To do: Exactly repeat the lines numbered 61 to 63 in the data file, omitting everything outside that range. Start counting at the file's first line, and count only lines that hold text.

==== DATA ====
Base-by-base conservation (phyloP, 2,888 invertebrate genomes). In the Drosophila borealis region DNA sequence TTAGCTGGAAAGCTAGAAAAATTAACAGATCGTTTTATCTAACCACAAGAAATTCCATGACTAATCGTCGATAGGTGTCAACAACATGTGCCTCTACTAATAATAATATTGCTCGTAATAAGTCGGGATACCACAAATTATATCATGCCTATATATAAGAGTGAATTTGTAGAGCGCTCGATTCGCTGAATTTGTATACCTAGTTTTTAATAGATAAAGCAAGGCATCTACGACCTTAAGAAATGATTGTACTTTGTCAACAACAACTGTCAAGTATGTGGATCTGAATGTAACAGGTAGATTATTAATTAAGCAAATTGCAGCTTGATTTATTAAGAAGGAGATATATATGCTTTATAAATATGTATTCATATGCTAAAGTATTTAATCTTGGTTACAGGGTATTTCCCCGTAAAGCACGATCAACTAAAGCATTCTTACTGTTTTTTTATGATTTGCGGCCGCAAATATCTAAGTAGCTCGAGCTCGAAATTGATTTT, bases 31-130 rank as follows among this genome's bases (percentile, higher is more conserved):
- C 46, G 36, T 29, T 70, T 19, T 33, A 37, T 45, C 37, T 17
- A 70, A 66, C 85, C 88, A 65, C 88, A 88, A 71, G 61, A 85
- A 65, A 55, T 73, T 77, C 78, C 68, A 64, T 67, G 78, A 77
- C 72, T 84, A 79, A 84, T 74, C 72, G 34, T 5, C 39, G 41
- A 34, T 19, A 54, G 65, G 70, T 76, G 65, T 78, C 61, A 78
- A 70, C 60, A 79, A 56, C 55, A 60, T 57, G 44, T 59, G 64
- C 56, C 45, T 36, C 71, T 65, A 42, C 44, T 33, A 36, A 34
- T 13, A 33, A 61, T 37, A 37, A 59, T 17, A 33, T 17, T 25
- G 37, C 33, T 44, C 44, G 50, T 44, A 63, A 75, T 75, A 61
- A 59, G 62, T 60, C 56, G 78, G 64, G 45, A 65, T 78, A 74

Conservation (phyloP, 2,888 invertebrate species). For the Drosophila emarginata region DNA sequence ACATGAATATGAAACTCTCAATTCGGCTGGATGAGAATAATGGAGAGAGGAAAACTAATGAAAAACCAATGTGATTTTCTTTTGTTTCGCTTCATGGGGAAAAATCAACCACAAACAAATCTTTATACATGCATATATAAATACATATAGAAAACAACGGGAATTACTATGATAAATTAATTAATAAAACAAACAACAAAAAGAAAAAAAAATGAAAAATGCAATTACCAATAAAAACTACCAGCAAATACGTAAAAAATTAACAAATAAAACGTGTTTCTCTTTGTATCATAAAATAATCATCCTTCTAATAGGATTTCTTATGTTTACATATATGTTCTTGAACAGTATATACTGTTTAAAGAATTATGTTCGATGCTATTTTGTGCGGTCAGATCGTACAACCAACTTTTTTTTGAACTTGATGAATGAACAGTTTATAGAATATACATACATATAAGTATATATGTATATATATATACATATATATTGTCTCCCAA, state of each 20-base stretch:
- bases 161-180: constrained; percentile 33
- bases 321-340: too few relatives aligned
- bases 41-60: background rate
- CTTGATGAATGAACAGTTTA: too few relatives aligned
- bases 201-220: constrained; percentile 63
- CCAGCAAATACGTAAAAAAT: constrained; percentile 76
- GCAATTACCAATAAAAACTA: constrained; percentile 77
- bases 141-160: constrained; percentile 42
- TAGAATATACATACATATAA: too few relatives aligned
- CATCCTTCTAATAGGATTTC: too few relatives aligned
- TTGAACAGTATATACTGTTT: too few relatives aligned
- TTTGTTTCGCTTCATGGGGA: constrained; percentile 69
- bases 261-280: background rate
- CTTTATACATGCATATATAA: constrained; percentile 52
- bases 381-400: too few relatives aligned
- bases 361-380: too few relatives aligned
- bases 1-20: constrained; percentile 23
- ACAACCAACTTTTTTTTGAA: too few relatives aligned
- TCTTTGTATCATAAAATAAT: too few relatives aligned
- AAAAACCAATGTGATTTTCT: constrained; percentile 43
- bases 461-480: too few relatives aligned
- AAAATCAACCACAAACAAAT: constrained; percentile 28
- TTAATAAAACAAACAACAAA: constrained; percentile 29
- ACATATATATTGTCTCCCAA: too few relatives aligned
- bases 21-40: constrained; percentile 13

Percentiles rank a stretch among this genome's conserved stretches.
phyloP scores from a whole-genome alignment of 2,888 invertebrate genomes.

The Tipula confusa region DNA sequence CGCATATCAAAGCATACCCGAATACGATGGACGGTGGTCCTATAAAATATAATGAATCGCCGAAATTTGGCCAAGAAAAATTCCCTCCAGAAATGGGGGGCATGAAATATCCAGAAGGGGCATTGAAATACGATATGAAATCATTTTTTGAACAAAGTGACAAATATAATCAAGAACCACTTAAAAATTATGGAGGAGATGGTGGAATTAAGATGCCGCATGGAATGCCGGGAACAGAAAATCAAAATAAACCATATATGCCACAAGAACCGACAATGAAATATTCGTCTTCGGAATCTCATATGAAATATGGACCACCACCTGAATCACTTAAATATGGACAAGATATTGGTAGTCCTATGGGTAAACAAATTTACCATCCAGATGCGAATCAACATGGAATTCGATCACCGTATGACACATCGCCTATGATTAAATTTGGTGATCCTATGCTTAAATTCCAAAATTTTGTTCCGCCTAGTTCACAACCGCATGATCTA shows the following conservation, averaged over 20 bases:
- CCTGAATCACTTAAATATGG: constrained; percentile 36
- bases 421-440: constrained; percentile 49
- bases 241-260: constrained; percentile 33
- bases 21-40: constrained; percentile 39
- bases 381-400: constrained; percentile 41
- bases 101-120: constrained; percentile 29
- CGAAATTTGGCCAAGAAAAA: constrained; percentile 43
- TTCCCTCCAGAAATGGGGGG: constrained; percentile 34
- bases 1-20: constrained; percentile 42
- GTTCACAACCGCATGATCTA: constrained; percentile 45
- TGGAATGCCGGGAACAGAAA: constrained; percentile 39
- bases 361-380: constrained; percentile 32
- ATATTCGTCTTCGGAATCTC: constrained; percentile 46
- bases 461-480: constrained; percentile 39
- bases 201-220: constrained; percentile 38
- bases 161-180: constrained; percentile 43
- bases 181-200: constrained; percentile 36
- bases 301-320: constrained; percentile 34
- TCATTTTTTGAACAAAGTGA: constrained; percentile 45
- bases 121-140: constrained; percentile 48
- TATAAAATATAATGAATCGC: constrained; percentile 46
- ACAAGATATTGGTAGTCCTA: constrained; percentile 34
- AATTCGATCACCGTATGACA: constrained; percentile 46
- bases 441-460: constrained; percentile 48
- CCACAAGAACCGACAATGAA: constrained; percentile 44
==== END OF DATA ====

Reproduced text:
- TATAAAATATAATGAATCGC: constrained; percentile 46
- ACAAGATATTGGTAGTCCTA: constrained; percentile 34
- AATTCGATCACCGTATGACA: constrained; percentile 46